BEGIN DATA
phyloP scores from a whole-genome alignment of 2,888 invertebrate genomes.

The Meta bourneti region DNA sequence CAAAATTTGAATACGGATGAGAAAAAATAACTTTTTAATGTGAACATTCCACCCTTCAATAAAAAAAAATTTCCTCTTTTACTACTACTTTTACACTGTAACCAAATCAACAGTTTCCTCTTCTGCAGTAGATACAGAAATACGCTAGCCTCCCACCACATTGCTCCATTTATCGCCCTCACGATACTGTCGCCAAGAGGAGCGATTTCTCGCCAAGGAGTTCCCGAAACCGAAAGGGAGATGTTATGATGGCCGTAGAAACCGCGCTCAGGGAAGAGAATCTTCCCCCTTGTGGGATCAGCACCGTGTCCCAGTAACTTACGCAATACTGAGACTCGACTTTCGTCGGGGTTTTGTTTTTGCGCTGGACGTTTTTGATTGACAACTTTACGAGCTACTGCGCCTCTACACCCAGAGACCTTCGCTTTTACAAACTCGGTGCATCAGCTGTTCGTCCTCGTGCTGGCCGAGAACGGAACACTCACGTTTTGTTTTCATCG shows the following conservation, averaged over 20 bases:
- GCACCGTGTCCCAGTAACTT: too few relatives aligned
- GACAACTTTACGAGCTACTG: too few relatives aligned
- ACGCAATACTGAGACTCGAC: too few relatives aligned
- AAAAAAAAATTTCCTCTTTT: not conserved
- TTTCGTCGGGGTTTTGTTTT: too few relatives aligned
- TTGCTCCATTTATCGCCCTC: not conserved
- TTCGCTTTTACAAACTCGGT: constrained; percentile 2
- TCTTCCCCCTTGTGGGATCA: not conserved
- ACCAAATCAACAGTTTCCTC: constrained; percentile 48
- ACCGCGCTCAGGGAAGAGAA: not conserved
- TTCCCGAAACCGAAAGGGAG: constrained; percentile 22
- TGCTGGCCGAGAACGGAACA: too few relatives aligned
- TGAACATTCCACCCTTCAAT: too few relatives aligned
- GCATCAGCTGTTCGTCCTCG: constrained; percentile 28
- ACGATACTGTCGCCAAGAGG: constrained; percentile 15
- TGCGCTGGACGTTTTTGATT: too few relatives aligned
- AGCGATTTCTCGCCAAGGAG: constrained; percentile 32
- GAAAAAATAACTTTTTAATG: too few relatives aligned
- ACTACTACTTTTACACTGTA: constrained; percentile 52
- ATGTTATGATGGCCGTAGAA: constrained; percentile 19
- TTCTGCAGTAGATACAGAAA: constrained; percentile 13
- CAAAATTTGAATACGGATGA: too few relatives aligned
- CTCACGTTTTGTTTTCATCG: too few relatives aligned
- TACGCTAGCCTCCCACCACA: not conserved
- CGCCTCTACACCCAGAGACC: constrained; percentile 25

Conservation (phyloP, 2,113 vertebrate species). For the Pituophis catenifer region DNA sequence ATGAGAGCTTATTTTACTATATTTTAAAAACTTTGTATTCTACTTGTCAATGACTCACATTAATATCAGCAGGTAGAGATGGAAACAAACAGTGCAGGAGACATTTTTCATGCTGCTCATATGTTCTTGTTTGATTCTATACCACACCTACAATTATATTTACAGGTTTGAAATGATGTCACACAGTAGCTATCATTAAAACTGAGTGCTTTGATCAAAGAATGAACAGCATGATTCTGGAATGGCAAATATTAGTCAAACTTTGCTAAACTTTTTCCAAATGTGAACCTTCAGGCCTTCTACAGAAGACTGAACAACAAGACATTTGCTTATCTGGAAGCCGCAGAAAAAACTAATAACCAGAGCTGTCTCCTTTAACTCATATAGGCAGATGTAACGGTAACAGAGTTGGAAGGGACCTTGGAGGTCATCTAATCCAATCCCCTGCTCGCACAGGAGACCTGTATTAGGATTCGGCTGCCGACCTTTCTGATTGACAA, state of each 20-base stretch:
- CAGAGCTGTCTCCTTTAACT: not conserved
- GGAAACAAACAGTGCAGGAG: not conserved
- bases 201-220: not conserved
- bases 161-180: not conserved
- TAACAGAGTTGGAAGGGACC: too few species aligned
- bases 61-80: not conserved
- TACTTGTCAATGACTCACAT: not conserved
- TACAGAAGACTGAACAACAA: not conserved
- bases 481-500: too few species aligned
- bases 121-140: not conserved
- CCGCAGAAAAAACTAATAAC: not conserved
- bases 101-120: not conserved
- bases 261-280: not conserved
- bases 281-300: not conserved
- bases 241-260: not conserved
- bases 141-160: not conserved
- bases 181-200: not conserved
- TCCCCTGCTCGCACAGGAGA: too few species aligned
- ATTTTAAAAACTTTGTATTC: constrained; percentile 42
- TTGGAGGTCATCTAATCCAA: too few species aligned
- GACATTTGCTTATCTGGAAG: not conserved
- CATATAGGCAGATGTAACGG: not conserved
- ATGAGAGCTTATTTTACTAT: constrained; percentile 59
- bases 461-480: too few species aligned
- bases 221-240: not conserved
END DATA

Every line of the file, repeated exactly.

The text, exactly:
phyloP scores from a whole-genome alignment of 2,888 invertebrate genomes.

The Meta bourneti region DNA sequence CAAAATTTGAATACGGATGAGAAAAAATAACTTTTTAATGTGAACATTCCACCCTTCAATAAAAAAAAATTTCCTCTTTTACTACTACTTTTACACTGTAACCAAATCAACAGTTTCCTCTTCTGCAGTAGATACAGAAATACGCTAGCCTCCCACCACATTGCTCCATTTATCGCCCTCACGATACTGTCGCCAAGAGGAGCGATTTCTCGCCAAGGAGTTCCCGAAACCGAAAGGGAGATGTTATGATGGCCGTAGAAACCGCGCTCAGGGAAGAGAATCTTCCCCCTTGTGGGATCAGCACCGTGTCCCAGTAACTTACGCAATACTGAGACTCGACTTTCGTCGGGGTTTTGTTTTTGCGCTGGACGTTTTTGATTGACAACTTTACGAGCTACTGCGCCTCTACACCCAGAGACCTTCGCTTTTACAAACTCGGTGCATCAGCTGTTCGTCCTCGTGCTGGCCGAGAACGGAACACTCACGTTTTGTTTTCATCG shows the following conservation, averaged over 20 bases:
- GCACCGTGTCCCAGTAACTT: too few relatives aligned
- GACAACTTTACGAGCTACTG: too few relatives aligned
- ACGCAATACTGAGACTCGAC: too few relatives aligned
- AAAAAAAAATTTCCTCTTTT: not conserved
- TTTCGTCGGGGTTTTGTTTT: too few relatives aligned
- TTGCTCCATTTATCGCCCTC: not conserved
- TTCGCTTTTACAAACTCGGT: constrained; percentile 2
- TCTTCCCCCTTGTGGGATCA: not conserved
- ACCAAATCAACAGTTTCCTC: constrained; percentile 48
- ACCGCGCTCAGGGAAGAGAA: not conserved
- TTCCCGAAACCGAAAGGGAG: constrained; percentile 22
- TGCTGGCCGAGAACGGAACA: too few relatives aligned
- TGAACATTCCACCCTTCAAT: too few relatives aligned
- GCATCAGCTGTTCGTCCTCG: constrained; percentile 28
- ACGATACTGTCGCCAAGAGG: constrained; percentile 15
- TGCGCTGGACGTTTTTGATT: too few relatives aligned
- AGCGATTTCTCGCCAAGGAG: constrained; percentile 32
- GAAAAAATAACTTTTTAATG: too few relatives aligned
- ACTACTACTTTTACACTGTA: constrained; percentile 52
- ATGTTATGATGGCCGTAGAA: constrained; percentile 19
- TTCTGCAGTAGATACAGAAA: constrained; percentile 13
- CAAAATTTGAATACGGATGA: too few relatives aligned
- CTCACGTTTTGTTTTCATCG: too few relatives aligned
- TACGCTAGCCTCCCACCACA: not conserved
- CGCCTCTACACCCAGAGACC: constrained; percentile 25

Conservation (phyloP, 2,113 vertebrate species). For the Pituophis catenifer region DNA sequence ATGAGAGCTTATTTTACTATATTTTAAAAACTTTGTATTCTACTTGTCAATGACTCACATTAATATCAGCAGGTAGAGATGGAAACAAACAGTGCAGGAGACATTTTTCATGCTGCTCATATGTTCTTGTTTGATTCTATACCACACCTACAATTATATTTACAGGTTTGAAATGATGTCACACAGTAGCTATCATTAAAACTGAGTGCTTTGATCAAAGAATGAACAGCATGATTCTGGAATGGCAAATATTAGTCAAACTTTGCTAAACTTTTTCCAAATGTGAACCTTCAGGCCTTCTACAGAAGACTGAACAACAAGACATTTGCTTATCTGGAAGCCGCAGAAAAAACTAATAACCAGAGCTGTCTCCTTTAACTCATATAGGCAGATGTAACGGTAACAGAGTTGGAAGGGACCTTGGAGGTCATCTAATCCAATCCCCTGCTCGCACAGGAGACCTGTATTAGGATTCGGCTGCCGACCTTTCTGATTGACAA, state of each 20-base stretch:
- CAGAGCTGTCTCCTTTAACT: not conserved
- GGAAACAAACAGTGCAGGAG: not conserved
- bases 201-220: not conserved
- bases 161-180: not conserved
- TAACAGAGTTGGAAGGGACC: too few species aligned
- bases 61-80: not conserved
- TACTTGTCAATGACTCACAT: not conserved
- TACAGAAGACTGAACAACAA: not conserved
- bases 481-500: too few species aligned
- bases 121-140: not conserved
- CCGCAGAAAAAACTAATAAC: not conserved
- bases 101-120: not conserved
- bases 261-280: not conserved
- bases 281-300: not conserved
- bases 241-260: not conserved
- bases 141-160: not conserved
- bases 181-200: not conserved
- TCCCCTGCTCGCACAGGAGA: too few species aligned
- ATTTTAAAAACTTTGTATTC: constrained; percentile 42
- TTGGAGGTCATCTAATCCAA: too few species aligned
- GACATTTGCTTATCTGGAAG: not conserved
- CATATAGGCAGATGTAACGG: not conserved
- ATGAGAGCTTATTTTACTAT: constrained; percentile 59
- bases 461-480: too few species aligned
- bases 221-240: not conserved